By JEFF LATZKE
AP Sports Writer
OKLAHOMA CITY -- D.J. White sat down in front of a group of about 200 children this week to read them a book and encourage them to read.
If he couldn't make the kind of impact he'd hoped to have on the basketball court this season, he at least could contribute in another way.
White's rookie season with the Oklahoma City Thunder was cut short when doctors discovered a growth on the left side of his jaw this preseason. It proved to be benign, but the surgery will still keep him out for most of his first year in the NBA.
"Of course it's tough for me to sit out, especially me. I think I'm a very competitive person," said White, last year's Big Ten player of the year at Indiana. "Just to sit down and be sitting out when I think and believe I can help my team in so many areas, it is hard."
White was the first player since Alan Henderson in 1994 to average a double-double for the Hoosiers. He averaged 17.4 points and 10.3 rebounds and was the 29th overall pick in this year's NBA draft by the Detroit Pistons, who then traded him to the Thunder.
He went through summer league and voluntary workouts with the Thunder before the growth was found.
"We were really happy to be able to draft him. We liked him a lot when we worked him out and watching him on tape," Oklahoma City coach P.J. Carlesimo said. "We thought he did a good job more so in September -- not that he was bad in summer league -- but we were really encouraged by how he was playing at Southern Nazarene. He was looking really good in our workouts, and we were really happy."
There's still evidence of White's surgery a month later. His left cheek is puffed out and will remain that way for a while.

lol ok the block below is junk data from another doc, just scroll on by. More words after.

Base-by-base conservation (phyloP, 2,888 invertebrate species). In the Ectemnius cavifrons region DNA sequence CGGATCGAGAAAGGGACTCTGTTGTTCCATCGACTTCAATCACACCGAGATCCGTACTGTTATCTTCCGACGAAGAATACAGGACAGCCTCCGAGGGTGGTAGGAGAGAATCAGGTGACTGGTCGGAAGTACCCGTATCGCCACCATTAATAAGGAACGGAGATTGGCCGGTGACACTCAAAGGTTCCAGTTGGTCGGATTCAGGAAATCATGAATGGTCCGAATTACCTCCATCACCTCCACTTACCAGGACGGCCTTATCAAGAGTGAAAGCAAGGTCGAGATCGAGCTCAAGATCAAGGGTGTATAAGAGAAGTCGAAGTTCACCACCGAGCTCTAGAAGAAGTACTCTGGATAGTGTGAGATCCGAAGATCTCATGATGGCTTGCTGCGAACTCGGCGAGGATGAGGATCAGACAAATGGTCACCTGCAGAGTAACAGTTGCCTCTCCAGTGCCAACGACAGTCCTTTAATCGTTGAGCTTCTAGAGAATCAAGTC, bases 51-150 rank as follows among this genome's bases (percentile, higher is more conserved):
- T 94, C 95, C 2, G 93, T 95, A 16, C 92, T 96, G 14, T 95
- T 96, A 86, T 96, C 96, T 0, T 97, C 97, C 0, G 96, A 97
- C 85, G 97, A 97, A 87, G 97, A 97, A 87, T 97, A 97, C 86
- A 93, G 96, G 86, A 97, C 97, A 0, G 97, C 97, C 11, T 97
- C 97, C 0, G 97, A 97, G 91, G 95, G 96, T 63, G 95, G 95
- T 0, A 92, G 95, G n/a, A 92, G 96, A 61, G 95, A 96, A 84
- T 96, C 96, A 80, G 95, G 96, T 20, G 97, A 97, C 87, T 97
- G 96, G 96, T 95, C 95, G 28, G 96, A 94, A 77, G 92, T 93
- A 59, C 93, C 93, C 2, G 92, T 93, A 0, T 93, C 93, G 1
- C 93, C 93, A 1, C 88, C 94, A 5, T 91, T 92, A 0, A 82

"It doesn't hurt at all. It's just swelling. That's it," White said after reading to children at James Buchanan Elementary School this week as part of the Thunder's "Read to Achieve" program.
Since he can't go through full practices, White has been trying to stay in shape by jogging and riding an exercise bike and he's also trying to keep his shooting sharp. He's expected to miss three to five more months, but is hoping he might be able to make it back sooner.
"All I can do is move on from that now and try to forget about it and learn as much as possible while sitting on the sideline," White said.
If not for the surgery, White might already have made his NBA debut. The Thunder are thin in the frontcourt, and even thinner after Chris Wilcox sprained his knee.
It could have been a deflating situation, waiting for his chance in the pros after toiling four full years in college, but Carlesimo has been pleased with how White has stayed engaged with the team.
"He's done a great job in terms of handling it. He's really upbeat," Carlesimo said. "There are lot of guys that would be walking around despondent, but he's not hanging his head at all. He's good about it, and that's great.
"Some guys don't do that. It's just 'Woe me,' and they feel sorry for themselves," Carlesimo added. "That will inhibit their rehabilitation. Because of his attitude and because of how hard he works, he'll rehab well and he's going to get better quicker than the average guy."
Two of his Thunder teammates can relate to White's situation. Nick Collison missed his entire rookie season after having surgery on both of his shoulders, and Robert Swift also missed significant time because of injuries.
The franchise will just have to be patient to see what White can do.
"He's going to be a good player," Carlesimo said. "The tendency is going to be for everybody to forget about him because he's going to be out for most of this year, but we think he's a good player and is only going to be better in the future."